This review of MI principles will focus on how this approach might be used to elicit oral health behavior change within the dental counseling atmosphere. The foundation for MI rests not in the specific strategies of patient engagement but on a sincere “spirit” of mutual respect and collaboration. The clinician must abandon the impulse to solve the patient’s problems (often referred to as the “righting reflex”) and allow the patient to articulate his or her own solutions.
Using the guiding principles of MI, the clinician follows the patient’s cues and moves between listening, asking, listening and informing. This collaborative exploration is accomplished through 4 key principles of MI. Use of these principles enables the patient to express his or her view of benefits and drawbacks associated with a particular behavior pattern and determine what action, if any, to take. Ultimately the decision resides within the patient, not the clinician. In this sense, the clinician allows the patient to have complete autonomy in the decision making process.
The four key principles are: resisting the righting reflex, understanding your patient’s motivation, listening to your patient and empowering your patient.
|Four General Principles|
In the traditional clinician-patient encounter, the clinician assumes responsibility for providing information and coming up with a solution to the patient’s problems. Unfortunately, this prevents meaningful two-way communication. Research has shown the average health care provider interrupts a patient disclosure within 18 seconds, thus sending a non-verbal message that the patients’ input is neither respected nor relevant. When clinicians affirm the patient’s interest or efforts, a trusting relationship is supported. Once trust is established the patient can openly express him/herself and begin to resolve their ambivalence about change. When the patient expresses resistance to change or adopting a new behavior, the clinician acknowledges the resistance rather than continues to push forward. This is an ideal opportunity to explore the patient’s viewpoint and need for autonomy. Moreover, it non-verbally conveys that the patient is central to any behavior change. A simple comment of “Okay, it sounds like you aren’t quite ready to ________. Is it okay if we come back to this conversation at some point in the future?” demonstrates the clinician hears the patient and acknowledges their autonomy. Again, this collaborative approach allows for collaborative solutions consistent with where the patient is at, at that point in time.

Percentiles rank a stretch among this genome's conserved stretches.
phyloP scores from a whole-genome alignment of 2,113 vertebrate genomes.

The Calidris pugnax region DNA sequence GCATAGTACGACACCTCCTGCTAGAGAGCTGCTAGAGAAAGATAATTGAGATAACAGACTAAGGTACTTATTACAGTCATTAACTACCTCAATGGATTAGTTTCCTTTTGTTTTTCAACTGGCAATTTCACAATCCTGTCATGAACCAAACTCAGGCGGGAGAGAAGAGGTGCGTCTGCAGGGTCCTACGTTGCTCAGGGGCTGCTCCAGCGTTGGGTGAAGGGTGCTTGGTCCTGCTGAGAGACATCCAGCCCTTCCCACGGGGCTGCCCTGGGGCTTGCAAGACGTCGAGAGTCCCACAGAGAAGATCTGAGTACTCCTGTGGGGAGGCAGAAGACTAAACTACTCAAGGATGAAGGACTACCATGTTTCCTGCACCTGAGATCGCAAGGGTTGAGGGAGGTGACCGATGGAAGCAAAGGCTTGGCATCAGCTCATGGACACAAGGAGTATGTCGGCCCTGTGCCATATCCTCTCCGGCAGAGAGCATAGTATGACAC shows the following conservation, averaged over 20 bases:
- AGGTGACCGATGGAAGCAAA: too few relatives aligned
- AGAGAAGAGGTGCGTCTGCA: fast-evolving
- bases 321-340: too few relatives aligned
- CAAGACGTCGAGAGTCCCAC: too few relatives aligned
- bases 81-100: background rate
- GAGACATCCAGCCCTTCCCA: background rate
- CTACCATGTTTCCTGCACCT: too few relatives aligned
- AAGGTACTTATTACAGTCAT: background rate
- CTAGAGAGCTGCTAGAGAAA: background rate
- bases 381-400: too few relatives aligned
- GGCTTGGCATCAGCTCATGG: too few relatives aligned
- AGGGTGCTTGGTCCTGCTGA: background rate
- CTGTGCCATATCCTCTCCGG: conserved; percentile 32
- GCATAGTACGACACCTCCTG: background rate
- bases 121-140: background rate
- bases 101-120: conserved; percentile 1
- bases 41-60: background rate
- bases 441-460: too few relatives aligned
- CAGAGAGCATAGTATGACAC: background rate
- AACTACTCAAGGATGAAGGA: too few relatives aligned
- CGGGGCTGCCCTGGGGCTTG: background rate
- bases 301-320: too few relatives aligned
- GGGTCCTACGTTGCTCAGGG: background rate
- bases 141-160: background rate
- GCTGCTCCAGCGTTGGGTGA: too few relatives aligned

The second key principal is understanding your patient’s motivations. Any perceived inconsistency between the patients’ current health status, behaviors and values creates an internal tension that may provide a rationale for change. The first step of using open-ended questioning and reflective listening gives the clinician information about values, attitudes and beliefs held by the patient. The clinician can then further clarify by asking the motivation ruler question: “On a scale of 1 to 10 with 10 being completely motivated and 1 having no motivation at all, how motivated are you to _____?” When the patient identifies their self-rated motivation, the clinician can further clarify by asking “What gives you this level of motivation” and “What would it take for you to increase your motivation 2 or 3 additional levels?” This approach can also be used to explore their level of interest as well as confidence in engaging in a new behavior.
A third key principal is listening to your patient. When the clinician asks open-ended questions and actively listens to the patient’s response, they infer an expression of empathy and acceptance. Reflective listening, or reflecting back what the clinician perceives the patient has communicated allows the clinician to “get it right.” This process of open-ended questioning and reflective listening shifts the encounter to a patient-centered engagement.
Lastly, it should be obvious the clinicians’ behavior and engagement strategies are aimed at empowering your patient. By doing so, the clinician is signaling to the patient the clinician believes he/she is capable of change. Since it is the patient, not the clinician, who must initiate behavior change; supporting self-efficacy effectively shifts “ownership” of the solution to the patient. In the language of Self-Determination Theory, supporting self-efficacy can increase the persons’ sense of competence and increase the likelihood of successful change.
Another important facet of listening in MI is listening for change talk. Change talk is the patients’ expressions of desire, reason, ability or need to make a change in their oral health behaviors. Expressions of change talk may come naturally as a result of open-ended questions and reflections or can be further elicited through the use of directed questions. Response to change talk provides the opportunity to explore options and affirm a commitment to change.
|Evocative questions to elicit change talk:|
The key components of brief MI which can be applied for the delivery of oral health information and advice are: Ask Permission, Elicit-Provide-Elicit (using OARS), Explore Options and Affirm Commitment.